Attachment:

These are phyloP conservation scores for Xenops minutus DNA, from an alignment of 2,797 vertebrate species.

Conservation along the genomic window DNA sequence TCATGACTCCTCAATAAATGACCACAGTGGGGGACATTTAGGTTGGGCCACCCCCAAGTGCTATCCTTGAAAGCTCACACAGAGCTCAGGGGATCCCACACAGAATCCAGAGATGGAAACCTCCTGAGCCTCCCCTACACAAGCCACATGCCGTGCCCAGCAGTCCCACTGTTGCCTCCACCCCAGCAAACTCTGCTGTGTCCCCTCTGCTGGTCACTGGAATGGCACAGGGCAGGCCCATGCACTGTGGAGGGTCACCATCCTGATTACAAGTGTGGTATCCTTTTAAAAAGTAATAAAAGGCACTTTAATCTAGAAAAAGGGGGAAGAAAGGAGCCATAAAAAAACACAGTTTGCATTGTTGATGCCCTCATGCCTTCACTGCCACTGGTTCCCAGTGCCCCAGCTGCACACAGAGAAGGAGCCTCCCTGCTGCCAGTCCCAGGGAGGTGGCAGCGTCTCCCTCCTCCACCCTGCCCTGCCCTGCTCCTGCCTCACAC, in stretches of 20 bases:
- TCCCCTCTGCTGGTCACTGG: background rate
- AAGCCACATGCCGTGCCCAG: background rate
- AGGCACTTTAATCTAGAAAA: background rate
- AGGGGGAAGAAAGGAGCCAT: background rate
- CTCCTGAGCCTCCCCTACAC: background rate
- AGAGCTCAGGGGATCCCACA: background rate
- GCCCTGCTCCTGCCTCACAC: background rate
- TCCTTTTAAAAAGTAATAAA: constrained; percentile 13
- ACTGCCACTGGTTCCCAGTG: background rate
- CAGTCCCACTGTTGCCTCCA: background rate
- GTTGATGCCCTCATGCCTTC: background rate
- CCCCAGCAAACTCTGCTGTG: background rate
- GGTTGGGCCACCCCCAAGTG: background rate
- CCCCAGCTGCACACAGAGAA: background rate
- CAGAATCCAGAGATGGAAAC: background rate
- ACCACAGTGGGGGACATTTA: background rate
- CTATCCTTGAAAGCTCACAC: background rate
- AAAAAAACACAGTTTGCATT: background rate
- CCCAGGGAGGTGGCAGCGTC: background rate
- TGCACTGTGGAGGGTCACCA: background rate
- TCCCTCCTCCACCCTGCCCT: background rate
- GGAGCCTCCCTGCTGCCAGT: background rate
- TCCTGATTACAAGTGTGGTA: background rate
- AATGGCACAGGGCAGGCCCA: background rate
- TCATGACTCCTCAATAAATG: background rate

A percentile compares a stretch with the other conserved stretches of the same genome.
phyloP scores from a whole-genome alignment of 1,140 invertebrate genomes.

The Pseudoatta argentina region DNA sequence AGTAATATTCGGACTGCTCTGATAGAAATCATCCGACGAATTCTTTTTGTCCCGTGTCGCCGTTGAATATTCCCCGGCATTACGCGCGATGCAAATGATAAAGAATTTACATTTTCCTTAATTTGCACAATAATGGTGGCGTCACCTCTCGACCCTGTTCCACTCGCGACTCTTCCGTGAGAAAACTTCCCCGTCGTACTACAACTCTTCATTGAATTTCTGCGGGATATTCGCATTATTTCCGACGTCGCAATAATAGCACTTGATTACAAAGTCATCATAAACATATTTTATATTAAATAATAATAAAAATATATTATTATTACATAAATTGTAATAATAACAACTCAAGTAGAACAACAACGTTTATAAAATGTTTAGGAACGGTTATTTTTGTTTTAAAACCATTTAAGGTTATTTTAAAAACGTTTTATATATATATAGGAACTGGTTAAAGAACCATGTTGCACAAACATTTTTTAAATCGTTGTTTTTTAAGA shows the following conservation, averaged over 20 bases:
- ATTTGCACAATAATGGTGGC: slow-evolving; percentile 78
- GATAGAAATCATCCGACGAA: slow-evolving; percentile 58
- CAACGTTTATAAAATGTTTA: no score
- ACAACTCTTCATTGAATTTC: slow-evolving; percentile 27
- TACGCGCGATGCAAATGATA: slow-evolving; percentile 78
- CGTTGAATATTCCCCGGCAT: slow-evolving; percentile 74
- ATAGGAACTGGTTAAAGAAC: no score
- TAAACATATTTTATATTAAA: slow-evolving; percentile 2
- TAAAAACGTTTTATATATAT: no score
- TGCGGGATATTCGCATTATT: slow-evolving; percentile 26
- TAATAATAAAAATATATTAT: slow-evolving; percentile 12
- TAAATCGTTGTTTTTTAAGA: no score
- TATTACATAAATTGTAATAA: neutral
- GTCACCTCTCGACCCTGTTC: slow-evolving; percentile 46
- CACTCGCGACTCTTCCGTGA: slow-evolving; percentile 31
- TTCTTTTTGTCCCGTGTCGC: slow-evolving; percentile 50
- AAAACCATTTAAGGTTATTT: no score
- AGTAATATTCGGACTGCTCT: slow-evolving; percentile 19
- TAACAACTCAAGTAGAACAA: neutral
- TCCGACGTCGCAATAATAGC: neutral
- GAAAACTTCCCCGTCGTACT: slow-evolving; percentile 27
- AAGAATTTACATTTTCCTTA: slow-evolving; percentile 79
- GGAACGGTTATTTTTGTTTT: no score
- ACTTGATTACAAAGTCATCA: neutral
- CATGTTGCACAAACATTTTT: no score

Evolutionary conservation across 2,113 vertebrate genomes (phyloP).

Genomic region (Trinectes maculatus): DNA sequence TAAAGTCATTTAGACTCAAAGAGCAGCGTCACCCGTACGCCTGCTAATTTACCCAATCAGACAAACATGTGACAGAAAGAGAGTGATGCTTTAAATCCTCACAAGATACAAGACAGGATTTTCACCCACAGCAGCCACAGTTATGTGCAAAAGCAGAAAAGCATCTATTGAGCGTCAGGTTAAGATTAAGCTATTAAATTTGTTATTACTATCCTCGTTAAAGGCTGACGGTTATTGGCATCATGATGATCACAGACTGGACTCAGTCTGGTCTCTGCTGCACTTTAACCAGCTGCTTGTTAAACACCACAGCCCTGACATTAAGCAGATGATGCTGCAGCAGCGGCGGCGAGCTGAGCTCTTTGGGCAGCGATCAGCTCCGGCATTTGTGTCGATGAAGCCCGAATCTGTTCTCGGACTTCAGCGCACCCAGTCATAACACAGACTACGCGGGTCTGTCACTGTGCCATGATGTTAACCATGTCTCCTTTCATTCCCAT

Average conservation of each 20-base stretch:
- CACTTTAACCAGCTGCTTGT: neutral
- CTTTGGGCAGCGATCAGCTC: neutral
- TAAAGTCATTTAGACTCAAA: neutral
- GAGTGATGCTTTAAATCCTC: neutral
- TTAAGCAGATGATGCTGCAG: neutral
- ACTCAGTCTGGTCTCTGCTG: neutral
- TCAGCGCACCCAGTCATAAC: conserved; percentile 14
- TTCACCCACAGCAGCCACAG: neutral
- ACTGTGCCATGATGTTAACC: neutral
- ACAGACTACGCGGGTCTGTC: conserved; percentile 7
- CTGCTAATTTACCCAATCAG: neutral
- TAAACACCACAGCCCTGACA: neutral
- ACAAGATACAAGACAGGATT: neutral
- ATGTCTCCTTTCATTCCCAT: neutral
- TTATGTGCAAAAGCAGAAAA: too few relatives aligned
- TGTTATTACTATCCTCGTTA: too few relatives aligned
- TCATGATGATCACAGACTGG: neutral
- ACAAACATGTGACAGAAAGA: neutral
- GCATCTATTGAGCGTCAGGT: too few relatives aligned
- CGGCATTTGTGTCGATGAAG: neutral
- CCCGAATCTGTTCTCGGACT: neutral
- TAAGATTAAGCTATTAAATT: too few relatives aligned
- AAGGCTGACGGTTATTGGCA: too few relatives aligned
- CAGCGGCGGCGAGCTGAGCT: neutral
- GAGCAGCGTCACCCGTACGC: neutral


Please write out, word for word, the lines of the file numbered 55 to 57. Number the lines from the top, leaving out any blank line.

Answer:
- CATGTTGCACAAACATTTTT: no score

Evolutionary conservation across 2,113 vertebrate genomes (phyloP).

Genomic region (Trinectes maculatus): DNA sequence TAAAGTCATTTAGACTCAAAGAGCAGCGTCACCCGTACGCCTGCTAATTTACCCAATCAGACAAACATGTGACAGAAAGAGAGTGATGCTTTAAATCCTCACAAGATACAAGACAGGATTTTCACCCACAGCAGCCACAGTTATGTGCAAAAGCAGAAAAGCATCTATTGAGCGTCAGGTTAAGATTAAGCTATTAAATTTGTTATTACTATCCTCGTTAAAGGCTGACGGTTATTGGCATCATGATGATCACAGACTGGACTCAGTCTGGTCTCTGCTGCACTTTAACCAGCTGCTTGTTAAACACCACAGCCCTGACATTAAGCAGATGATGCTGCAGCAGCGGCGGCGAGCTGAGCTCTTTGGGCAGCGATCAGCTCCGGCATTTGTGTCGATGAAGCCCGAATCTGTTCTCGGACTTCAGCGCACCCAGTCATAACACAGACTACGCGGGTCTGTCACTGTGCCATGATGTTAACCATGTCTCCTTTCATTCCCAT